As the city pauses, so does its normal soundtrack. In some cases, the familiar backdrop of people chatting and cars honking gives way to the whir of sirens and the new quiet (relatively speaking). On subway platforms, the patter of rush hour traffic has diminished, as has the perennial ruckus of nightlife.
A nostalgic nod to these noises, the New York Public Library has released an album titled “Missing Sounds of New York.” Clocking in at a quick 17 minutes, the digital record includes eight tracks that give listeners a Proustian sound cookie to nibble on. The playlist went live Friday and is available to stream for free on Spotify and the New York Public Library website.
The library stated that the album is a “love letter to NYC, connecting New Yorkers around the familiar sounds of urban life that they love and miss.” Created in partnership with Mother New York, the tracks capture sounds like riding the subway, walking through a busy park, eating at a restaurant, traversing by cab and (of course) visiting a library.
“The album finds comfort in the familiar for all New Yorkers,” the library said in a statement. “Whether it’s an essential worker who is still braving our new normal, or a resident who is socially distancing themselves indoors and dreaming about the city they used to know and hear: cabs honking, bike messengers whizzing by, snippets of conversations, cooing pigeons, or the not-so-quiet of a branch library. Missing Sounds of New York reminds us of what makes New York so special for so many people.”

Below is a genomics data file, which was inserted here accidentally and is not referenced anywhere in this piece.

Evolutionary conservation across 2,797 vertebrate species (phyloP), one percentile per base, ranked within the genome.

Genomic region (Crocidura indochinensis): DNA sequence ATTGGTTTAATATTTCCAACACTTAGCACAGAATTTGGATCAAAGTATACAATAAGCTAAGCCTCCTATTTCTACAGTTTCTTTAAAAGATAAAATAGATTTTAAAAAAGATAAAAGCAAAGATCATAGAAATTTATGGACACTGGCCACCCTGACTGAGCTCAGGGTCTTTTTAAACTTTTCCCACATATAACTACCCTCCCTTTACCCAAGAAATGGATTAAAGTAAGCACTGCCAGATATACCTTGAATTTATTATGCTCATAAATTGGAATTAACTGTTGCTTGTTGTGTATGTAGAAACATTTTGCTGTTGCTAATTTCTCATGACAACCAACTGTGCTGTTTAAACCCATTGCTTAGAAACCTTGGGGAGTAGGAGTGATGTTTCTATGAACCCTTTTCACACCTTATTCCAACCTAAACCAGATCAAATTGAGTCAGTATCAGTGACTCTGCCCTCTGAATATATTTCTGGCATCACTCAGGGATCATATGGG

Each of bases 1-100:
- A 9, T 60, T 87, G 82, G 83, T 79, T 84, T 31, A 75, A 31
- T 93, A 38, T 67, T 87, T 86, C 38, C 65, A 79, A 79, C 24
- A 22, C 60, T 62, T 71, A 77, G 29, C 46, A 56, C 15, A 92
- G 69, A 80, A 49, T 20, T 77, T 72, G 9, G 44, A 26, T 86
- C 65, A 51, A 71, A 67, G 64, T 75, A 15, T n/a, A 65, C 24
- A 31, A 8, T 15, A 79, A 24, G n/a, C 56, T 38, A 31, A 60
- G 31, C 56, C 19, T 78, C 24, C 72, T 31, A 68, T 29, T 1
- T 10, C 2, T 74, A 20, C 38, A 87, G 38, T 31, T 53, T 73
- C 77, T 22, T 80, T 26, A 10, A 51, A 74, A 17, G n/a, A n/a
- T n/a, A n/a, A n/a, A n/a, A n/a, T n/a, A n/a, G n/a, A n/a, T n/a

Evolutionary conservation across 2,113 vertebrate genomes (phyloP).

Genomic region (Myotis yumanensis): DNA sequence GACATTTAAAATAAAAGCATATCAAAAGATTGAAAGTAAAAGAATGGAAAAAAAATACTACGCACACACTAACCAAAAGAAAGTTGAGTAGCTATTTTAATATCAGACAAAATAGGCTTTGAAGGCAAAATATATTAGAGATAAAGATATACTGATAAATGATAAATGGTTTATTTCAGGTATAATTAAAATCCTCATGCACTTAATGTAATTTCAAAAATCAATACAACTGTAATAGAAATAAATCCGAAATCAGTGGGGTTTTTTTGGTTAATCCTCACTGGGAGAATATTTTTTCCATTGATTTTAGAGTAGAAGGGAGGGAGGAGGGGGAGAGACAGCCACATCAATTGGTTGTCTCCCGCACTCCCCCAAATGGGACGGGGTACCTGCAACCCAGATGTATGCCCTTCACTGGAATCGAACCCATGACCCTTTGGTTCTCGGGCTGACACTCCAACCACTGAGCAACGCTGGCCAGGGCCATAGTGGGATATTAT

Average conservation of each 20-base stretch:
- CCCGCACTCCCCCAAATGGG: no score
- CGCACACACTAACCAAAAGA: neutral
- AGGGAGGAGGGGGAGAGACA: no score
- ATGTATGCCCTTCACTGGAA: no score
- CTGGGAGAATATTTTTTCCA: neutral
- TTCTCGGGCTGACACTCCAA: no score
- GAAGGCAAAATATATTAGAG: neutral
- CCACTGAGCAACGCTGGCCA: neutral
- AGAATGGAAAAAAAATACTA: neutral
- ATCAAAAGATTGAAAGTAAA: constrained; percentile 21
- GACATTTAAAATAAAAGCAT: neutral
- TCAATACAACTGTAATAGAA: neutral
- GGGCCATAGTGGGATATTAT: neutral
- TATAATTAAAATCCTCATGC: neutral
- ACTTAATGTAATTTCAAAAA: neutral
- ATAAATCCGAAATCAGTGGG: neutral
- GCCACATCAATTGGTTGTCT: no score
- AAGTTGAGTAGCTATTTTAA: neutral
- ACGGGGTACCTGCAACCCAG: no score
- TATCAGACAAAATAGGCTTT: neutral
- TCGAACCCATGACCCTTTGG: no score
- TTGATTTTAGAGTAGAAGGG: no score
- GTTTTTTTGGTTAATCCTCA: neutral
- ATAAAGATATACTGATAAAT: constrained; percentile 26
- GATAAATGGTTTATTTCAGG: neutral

Since the New York Public Library closed its 92 physical locations on March 14, the institution has been honing a catalog of digital resources that replicate the book-hunting experience. With physical titles inaccessible (kudos to anyone who snagged a hard-to-get tome before the stacks closed), the library has registered a 13% surge in e-book borrowing, with works by Michelle Obama, Tara Westover, Ann Patchett, Margaret Atwood and Sally Rooney clinching spots on the most e-checked-out list during self-isolation.
“This album is a different and creative way we can help,” Carrie Welch, the library’s chief of external relations, said. “Providing an entertaining distraction that allows New Yorkers access to something we are all missing: many of the quintessential sounds of the city we know and love.”